Japan Declares Virus Emergency for Tokyo Area Amid Record Cases
(Bloomberg) -- Japanese Prime Minister Yoshihide Suga declared a state of emergency Thursday for Tokyo and adjacent areas, trying to stem Covid-19 infections that hit a daily record in the capital.
The declaration covers the capital and the surrounding prefectures of Kanagawa, Saitama and Chiba, Suga said, adding it will have an impact on the economy. It will be imposed from Friday until Feb. 7 and comes after the Japanese capital said it had found 2,447 cases of coronavirus Thursday, a record.
Japan’s emergency doesn’t imply the kind of lockdowns seen in some parts of Europe, and the government is seeking far less stringent measures than under its previous emergency last year, which triggered the worst economic contraction on record.
“The current wave of infections is worse than we had imagined, but we believe we can overcome it without fail,” Suga told a press conference. “To achieve that we have to ask you to accept restrictions on your lives.”
Residents will be requested to avoid going out after 8:00 p.m. and bars and restaurants will be instructed to close at that time. Authorities can’t enforce compliance for now, though Suga is seeking to amend the law to add penalties for businesses that don’t abide by government measures, and formalize incentives for those that do. The government will press for a return to remote work, aiming to cut the number of commuters in the region by 70%.
Suga announced subsidies of up to 1.8 million yen ($17,400) a month for eateries that comply with rules on shortened hours.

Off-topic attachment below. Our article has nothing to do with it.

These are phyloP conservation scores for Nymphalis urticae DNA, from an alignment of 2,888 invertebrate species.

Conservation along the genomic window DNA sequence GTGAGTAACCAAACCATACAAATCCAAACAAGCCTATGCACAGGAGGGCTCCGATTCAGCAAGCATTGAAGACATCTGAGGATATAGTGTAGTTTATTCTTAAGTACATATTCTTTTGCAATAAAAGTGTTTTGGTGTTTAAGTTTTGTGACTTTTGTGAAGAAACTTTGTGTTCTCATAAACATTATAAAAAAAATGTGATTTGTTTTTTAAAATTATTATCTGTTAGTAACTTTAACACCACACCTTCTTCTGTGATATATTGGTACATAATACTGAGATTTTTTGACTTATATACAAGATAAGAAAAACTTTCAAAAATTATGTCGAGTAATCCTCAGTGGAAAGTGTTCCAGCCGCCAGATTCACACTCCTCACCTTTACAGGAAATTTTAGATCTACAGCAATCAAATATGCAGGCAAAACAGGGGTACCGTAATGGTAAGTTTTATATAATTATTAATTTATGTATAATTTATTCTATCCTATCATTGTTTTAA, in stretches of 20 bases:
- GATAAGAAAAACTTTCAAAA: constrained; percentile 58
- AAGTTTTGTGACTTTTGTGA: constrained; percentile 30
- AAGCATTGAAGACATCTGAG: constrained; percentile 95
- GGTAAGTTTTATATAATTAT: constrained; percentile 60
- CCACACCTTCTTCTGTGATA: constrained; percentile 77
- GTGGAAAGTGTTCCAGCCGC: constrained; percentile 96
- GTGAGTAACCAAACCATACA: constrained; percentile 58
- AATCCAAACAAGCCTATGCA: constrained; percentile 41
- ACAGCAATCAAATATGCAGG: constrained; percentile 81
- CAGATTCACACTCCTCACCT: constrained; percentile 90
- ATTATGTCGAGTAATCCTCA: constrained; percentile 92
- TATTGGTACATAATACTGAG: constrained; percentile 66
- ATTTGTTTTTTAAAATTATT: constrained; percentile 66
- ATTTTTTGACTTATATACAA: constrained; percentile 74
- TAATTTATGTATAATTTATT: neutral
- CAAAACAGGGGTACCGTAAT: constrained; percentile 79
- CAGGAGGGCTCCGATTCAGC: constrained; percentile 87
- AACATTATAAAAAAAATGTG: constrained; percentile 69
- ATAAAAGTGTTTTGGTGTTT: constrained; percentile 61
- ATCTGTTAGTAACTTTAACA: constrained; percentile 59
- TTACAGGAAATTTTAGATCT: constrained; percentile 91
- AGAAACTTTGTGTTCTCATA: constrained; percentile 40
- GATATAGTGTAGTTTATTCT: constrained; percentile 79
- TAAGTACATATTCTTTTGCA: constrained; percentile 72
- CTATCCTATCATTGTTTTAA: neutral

Ballooning infections have been a blow for Suga, who had sought to restore growth despite the pandemic, including by offering domestic travel incentives to bolster the tourism industry. His public support has slumped, with polls showing most voters favor tougher pandemic measures.
Bloomberg Economics’ Yuki Masujima sees the emergency declaration shaving up to 0.7% off the economy for each month it lasts. Tokyo and neighboring areas account for about one-third of the country’s gross domestic product. It’s also possible that other areas could be added to the state of emergency later, though Suga said no emergency was needed in Osaka at this point.
“This increases the possibility of an economic contraction,” economist Yoshimasa Maruyama at SMBC Nikko Securities said of the emergency. “Suga wanted to wait until after the New Year’s holiday to make the declaration and that has put him behind the curve to limit the spread of the virus.”
Even before Suga first hinted he would declare an emergency, the economic recovery was forecast to slow in the first three months of 2021, with companies scaling back investment and households opting to save more.
The restrictions on activities are likely to hamper the effectiveness of the economic stimulus package Suga put together last month, which is to be funded by an extra budget. The package is no longer suitable in the current environment, Nomura Research Institute economist Takahide Kiuchi said in a research note.
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“The government should change the content of the third extra budget and change the course of economic policy in order to strengthen support for companies and individuals,” Kiuchi said.
It will be the second emergency state in Japan after a declaration that began in April, but is not expected to cause as much pain as the first, when the virus and a broader shutdown slammed the brakes on the economy and sent it into its worst downturn.
Suga’s signature “Go To” travel campaign, which had already been suspended through Jan. 11, won’t be revived while the state of emergency is in place. Schools, however, will not be asked to close and university entrance exams will go ahead as scheduled.
Japan has had by far the lowest rate of infection of any Group of Seven nation, recording fewer cases in the past year than the U.S. has seen in recent days.
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